Plasmons create smallest laser - again

August 31, 2009--Earlier this month researchers from Purdue, Cornell and Norfolk State universities reported demonstration of the smallest laser ever, consisting of a nanoparticle just 44 nm across. Now it's the turn of researchers at the University of California at Berkeley who claim to have created the smallest semiconductor laser ever. Their new device can generate light in a space just 5 nm in size.

August 31, 2009--Earlier this month researchers from Purdue, Cornell and Norfolk State universities reported demonstration of the smallest laser ever --, consisting of a nanoparticle just 44 nm across. Strictly speaking it was a spaser --, or surface plasmon laser. Now it's the turn of researchers at the University of California at Berkeley. This week in an article in Nature the Berkeley researchers claim to have created the smallest semiconductor laser ever. Their new device can generate light in a space just 5 nm in size.

In a typical laser the cavity length must be at least as big as half the wavelength of the light--about 200 nm for visible light. Realizing a device that can break the diffraction limit is expected to pave the way for many new applications, like optical computers that use light instead of electrons to process information, biosensors and nanometer-sized photonic circuits.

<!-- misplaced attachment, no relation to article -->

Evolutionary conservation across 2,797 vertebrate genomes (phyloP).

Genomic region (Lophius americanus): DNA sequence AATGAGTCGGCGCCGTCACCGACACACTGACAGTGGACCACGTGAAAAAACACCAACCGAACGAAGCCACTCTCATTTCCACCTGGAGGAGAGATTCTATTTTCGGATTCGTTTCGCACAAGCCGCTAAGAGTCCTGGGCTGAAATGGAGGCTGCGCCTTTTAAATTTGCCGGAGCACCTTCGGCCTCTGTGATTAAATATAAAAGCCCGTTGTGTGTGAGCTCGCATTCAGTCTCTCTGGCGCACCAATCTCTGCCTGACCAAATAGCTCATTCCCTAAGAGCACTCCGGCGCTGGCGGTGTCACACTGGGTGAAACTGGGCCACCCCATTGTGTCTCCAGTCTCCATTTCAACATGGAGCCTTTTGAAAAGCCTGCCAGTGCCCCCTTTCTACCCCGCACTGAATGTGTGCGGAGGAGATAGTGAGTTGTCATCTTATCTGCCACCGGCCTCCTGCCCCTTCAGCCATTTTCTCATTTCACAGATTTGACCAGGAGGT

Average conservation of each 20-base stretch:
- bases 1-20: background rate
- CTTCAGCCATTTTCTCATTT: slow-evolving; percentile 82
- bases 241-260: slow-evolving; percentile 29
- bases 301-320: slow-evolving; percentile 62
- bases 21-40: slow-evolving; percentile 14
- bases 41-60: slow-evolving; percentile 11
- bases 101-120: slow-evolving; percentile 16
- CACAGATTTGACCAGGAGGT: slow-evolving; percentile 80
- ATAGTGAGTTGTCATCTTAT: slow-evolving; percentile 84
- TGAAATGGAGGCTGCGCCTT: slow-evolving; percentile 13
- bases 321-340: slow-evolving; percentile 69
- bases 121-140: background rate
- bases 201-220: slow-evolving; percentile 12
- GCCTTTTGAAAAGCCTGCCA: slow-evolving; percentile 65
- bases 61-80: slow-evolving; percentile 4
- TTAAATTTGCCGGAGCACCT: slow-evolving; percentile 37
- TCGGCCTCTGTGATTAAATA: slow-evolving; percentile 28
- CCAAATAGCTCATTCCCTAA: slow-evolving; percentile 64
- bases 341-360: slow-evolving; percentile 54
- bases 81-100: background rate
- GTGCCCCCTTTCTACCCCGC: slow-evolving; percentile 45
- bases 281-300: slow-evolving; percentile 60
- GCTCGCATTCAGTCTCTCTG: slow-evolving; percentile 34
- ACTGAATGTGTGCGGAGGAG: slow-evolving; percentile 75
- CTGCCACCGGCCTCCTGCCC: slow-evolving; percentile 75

One approach to making tiny lasers is to make use of surface plasmons--light coupled to the electrons at the surface of metals. The resulting excitations of light and electrons are known as "surface plasmon polaritons" (SPPs). Until now, however, resistance losses in the metal at optical frequencies have absorbed the SPPs, making such devices difficult to realize.

But by separating a cadmium sulphide semiconductor nanowire from a metallic silver surface with a 5 nm thick insulating layer of magnesium fluoride, the Berkeley researchers have overcome this problem. Because it is non-metallic the insulating layer allows the SPPs to last longer. The so-called "hybrid plasmonic waveguide" can concentrate light into an area as much as 100 times smaller than a diffraction-limited spot.

According to Professor Xiang Zhang, who led the research team, the impact of plasmonic lasers on optoelectronics integration is potentially significant because the optical fields of these devices rival the smallest commercial transistor gate sizes and thereby reconcile the length scales of electronics and optics.

--Posted by Steve Anderson, stevega@pennwell.com; www.laserfocusworld.com.

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